News from Jackson County...

NOVEMBER 24, 2004


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OPINIONS
Jackson County opinion page


SPORTS
Wrestlers Hope To Build On Nucleus Of State Qualifiers
With the Commerce Tiger Wrestling team due to report for its first day of practice Monday, Coach Joe Hames isn’t exactly sure what to expect.
“It’s hard to say. I’ll probably have 15-16 come out,” Hames said.

Tip-Off tournament play continues this week at JHS
Both Turkey and basketball will not be in short supply this week in Jefferson.
Jefferson High School will continue to host the Tabo’s Tip-Off Tournament this week through Saturday. Set to play are all 16 teams that competed last weekend in opening round play. In the girls’ semifinals, Jefferson plays Oconee County and Buford will take on Franklin County.


News from
BANKS COUNTY
Turkey shows up at Homer residence
Turkey time
When a large bird showed up at Bobby and Miriam Blackwell’s home in Homer, they thought he was a buzzard. They later discovered it was a turkey.
Mrs. Blackwell said she shooed him away from their garden the first time she saw him. He was picking beans.

Armed robbery reported at Banks Crossing
The Chevron Station located at Banks Crossing was robbed at gunpoint Saturday night by a man wearing a ski mask. The perpetrator made off with $300 from the register.
At approximately 9:40 p.m. on November 20, a man described as six-feet-tall with a medium build walked into the gas station on Hwy. 441. The attendant, who was the only person in the store at the time, said the man was wearing a ski mask, gloves, a dark blue jacket and blue jeans.


News from
MADISON
COUNTY
Reasons for Thanks
Hull-Sanford Elementary School students talk about why they’re grateful
Hull-Sanford first graders, like kids all over the county, were contemplating the upcoming Thanksgiving holidays Monday afternoon while they drew, colored and wrote stories about all the things they have to be thankful for.

Luminarias set for Dec. 18
The 20th annual Madison County Luminarias and Live Nativity will be held Saturday, Dec. 18, from 6:30 to 9:30 p.m. on Booger Hill and Moon’s Grove roads in Danielsville.

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Flu shot season

HUNDREDS LINE UP FOR FLU SHOTS MONDAY
Hundreds of people braved the rainy weather Monday morning and lined up at the Jefferson clinic of the Jackson County Health Department to get a flu shot. Some said they arrived early and had been waiting for three hours. Tickets with numbers on them had been given out, and by 10 a.m. – an hour after the vaccinations were scheduled to begin — well over 200 numbers had been given out. Across the county at the Commerce clinic, a line also formed out the door and down the sidewalk. Jackson County had 670 flu shots available to split between the two clinics, with only those in “high risk” categories able to participate in the first-come, first-served vaccinations.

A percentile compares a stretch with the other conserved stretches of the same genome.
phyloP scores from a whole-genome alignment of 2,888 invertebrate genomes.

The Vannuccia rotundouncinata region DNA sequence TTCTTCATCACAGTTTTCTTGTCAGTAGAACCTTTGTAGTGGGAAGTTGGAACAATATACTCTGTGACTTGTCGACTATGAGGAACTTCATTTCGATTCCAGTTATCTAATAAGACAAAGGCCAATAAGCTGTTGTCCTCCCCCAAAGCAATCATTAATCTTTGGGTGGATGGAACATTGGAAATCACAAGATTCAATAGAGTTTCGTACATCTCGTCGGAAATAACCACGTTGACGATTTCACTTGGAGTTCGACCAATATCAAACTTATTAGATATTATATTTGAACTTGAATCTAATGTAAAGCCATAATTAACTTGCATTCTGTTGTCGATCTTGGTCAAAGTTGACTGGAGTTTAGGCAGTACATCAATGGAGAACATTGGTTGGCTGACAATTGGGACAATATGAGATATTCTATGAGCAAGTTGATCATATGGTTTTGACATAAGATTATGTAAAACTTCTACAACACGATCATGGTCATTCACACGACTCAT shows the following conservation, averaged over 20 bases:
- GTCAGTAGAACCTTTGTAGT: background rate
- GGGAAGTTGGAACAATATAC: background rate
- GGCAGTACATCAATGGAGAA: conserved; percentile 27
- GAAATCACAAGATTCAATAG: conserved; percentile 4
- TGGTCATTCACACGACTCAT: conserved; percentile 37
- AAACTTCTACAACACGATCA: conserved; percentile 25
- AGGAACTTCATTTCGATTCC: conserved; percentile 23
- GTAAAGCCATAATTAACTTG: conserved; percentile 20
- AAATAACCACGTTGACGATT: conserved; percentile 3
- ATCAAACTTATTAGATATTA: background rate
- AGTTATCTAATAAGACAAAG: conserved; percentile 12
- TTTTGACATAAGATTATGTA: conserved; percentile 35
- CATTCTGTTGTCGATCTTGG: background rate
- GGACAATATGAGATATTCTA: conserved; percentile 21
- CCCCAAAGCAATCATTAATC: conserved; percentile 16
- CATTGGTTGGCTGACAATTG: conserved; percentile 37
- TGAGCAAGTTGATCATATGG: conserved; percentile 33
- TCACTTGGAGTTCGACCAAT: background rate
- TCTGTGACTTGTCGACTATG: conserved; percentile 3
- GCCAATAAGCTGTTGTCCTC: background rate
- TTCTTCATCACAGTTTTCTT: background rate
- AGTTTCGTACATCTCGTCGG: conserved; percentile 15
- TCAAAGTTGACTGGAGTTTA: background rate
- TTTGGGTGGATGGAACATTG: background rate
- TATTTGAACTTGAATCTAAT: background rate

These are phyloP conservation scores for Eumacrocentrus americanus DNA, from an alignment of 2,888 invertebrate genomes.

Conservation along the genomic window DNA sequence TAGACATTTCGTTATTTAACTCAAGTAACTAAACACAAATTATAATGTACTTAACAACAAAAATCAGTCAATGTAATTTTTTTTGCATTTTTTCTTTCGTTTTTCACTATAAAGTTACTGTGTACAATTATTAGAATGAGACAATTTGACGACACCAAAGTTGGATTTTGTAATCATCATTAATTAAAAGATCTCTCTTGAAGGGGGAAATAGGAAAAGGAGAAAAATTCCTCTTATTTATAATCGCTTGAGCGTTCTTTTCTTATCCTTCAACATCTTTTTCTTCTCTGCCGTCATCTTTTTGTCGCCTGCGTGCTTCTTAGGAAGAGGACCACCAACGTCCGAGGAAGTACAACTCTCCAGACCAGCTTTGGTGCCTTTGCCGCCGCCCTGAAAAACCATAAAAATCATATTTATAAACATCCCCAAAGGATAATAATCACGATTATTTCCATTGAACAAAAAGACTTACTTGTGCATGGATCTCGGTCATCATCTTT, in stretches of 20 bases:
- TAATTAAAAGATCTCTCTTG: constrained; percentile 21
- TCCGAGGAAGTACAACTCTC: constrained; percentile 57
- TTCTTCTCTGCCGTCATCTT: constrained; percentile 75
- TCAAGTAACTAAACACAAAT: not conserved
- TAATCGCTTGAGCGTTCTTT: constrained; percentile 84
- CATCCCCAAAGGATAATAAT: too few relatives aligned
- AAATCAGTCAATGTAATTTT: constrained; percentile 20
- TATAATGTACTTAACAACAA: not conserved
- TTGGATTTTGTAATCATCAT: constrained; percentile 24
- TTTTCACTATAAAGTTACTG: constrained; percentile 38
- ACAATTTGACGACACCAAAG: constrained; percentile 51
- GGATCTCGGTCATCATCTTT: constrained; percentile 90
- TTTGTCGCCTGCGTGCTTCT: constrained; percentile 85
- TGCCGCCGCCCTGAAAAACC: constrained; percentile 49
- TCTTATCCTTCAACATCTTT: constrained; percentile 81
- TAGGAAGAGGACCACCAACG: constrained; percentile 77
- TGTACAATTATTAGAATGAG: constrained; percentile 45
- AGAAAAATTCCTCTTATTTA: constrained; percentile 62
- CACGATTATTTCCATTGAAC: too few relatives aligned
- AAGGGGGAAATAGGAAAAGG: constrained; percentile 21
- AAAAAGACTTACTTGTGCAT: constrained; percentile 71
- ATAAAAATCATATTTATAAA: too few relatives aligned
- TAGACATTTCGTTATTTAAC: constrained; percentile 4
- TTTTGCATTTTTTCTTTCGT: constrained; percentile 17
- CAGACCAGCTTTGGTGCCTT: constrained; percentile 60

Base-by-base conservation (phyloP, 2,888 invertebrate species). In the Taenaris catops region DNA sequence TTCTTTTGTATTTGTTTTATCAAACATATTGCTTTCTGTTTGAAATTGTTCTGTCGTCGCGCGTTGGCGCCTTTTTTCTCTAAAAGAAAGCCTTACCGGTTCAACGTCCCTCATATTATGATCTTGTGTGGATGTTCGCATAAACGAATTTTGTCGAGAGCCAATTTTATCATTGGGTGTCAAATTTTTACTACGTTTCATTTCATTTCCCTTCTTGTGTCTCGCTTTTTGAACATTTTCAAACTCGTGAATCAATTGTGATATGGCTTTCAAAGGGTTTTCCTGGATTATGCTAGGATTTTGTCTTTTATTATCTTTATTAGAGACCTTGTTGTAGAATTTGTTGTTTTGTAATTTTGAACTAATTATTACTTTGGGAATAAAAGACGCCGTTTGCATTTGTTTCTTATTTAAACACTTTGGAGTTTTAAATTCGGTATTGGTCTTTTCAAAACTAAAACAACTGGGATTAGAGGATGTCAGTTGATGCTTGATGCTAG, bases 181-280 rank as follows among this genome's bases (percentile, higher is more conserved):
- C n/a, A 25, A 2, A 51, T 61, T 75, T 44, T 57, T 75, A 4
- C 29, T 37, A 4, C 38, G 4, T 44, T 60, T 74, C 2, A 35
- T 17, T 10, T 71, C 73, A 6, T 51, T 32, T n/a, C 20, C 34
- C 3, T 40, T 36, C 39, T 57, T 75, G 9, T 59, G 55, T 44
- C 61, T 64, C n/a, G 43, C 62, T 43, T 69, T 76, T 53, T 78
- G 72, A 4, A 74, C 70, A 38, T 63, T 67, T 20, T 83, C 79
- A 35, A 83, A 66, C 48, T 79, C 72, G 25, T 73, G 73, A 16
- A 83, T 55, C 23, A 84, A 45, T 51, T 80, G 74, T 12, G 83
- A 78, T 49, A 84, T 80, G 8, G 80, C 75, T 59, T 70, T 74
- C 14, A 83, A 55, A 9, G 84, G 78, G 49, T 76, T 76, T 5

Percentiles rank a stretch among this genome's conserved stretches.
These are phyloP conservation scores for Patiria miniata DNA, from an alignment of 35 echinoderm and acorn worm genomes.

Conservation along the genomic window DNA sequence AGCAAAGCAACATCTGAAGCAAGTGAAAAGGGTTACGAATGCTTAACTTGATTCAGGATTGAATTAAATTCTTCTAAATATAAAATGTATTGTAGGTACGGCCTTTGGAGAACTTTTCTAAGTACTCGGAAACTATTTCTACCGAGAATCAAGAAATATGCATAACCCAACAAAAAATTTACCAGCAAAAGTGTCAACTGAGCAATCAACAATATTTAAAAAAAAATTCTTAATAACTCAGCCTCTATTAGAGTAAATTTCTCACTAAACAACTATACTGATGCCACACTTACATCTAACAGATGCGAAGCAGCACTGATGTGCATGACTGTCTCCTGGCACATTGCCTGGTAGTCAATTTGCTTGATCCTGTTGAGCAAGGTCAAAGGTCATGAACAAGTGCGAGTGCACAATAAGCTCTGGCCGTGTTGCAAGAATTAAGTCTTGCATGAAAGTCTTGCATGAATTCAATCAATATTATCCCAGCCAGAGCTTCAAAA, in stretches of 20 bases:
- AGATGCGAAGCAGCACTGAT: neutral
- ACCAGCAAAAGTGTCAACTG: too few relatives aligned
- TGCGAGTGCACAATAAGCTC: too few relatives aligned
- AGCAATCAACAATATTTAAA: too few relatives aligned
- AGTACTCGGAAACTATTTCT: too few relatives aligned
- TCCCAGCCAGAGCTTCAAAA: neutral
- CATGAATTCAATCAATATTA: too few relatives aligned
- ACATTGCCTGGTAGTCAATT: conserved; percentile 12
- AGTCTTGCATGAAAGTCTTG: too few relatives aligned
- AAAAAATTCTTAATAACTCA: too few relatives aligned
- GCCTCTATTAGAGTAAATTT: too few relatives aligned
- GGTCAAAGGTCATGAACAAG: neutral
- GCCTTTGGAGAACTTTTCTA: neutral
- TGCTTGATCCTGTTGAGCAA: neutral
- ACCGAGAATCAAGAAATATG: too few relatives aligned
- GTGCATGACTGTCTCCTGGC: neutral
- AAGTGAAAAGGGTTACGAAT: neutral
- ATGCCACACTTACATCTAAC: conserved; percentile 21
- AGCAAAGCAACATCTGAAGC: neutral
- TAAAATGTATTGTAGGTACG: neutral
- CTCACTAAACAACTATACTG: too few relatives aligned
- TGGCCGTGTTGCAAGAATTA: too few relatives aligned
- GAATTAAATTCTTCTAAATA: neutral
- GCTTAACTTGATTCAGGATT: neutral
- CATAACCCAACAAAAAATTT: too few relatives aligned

Water board takes defiant stand in Arcade dispute
County water leaders took a defiant stand Monday night, saying they wouldn’t “be intimidated” by efforts to undermine the system’s service territory.
In a 3-2 vote, the Jackson County Water and Sewerage Authority approved a resolution to “make its water and sewer facilities available to the public within Jackson county, including municipalities located inside and outside Jackson County....without regard to any service delivery agreement entered into pursuant to House Bill 489...”
The action was in direct opposition to efforts by Arcade to create a service territory in and around that town. In effect, the water authority’s stand means that it will continue to serve its 411 existing customers in Arcade and it will pursue new customers within that area without first consulting Arcade leaders.
LOANS, GRANTS IN QUESTION
While the water authority will apparently be able to continue to run lines and provide service in the Arcade area, it may not be able to get new loans or grants to fund future projects in that area. And while the City of Arcade would qualify for such loans, it does not have a source of water to sell, unless it becomes a middle-man and resells water coming from the county. And given the politics involved, that is unlikely to happen.
“If Arcade wants to buy the water from us, we have the option of deciding whether or not we want to sell Arcade water,” said authority attorney Julius Hulsey.
All of that could force developers in the area to bypass Arcade and deal directly with the water authority despite Arcade technically having a service area.
“We’ve got more power than what they think.” said Hulsey. “...We are going to do what we are authorized to do, which is put water and sever wherever the heck we decide to do it, limited only by the availability of funds.”
County manager Al Crace also said last week that the language in the new version of HB 489 doesn’t exclude the water authority from Arcade.
“Arcade will have a shared service water distribution district for the territory of the City of Arcade,” Crace said. “Arcade recognizes the Jackson County government through the JCWSA shares the service district for their current water distribution service.”
NOT A PARTY
Hulsey said that the water authority is not a party to the House Bill 489 agreement recently signed by the board of commissioners and all nine towns and the authority doesn’t have to abide by it. He also added that the authority’s legislation gives it the authority to place lines in any area of the county, as long as funds are available.
“This is much ado about nothing,” Hulsey said about HB 489. “This doesn’t mean they (Arcade) have exclusive control of their boundaries ... Our law says we can provide water and sewer services within and without the county and within and without any municipality in any county. We aren’t going to be intimidated by any of these people.”
DAVID QUESTIONS VOTE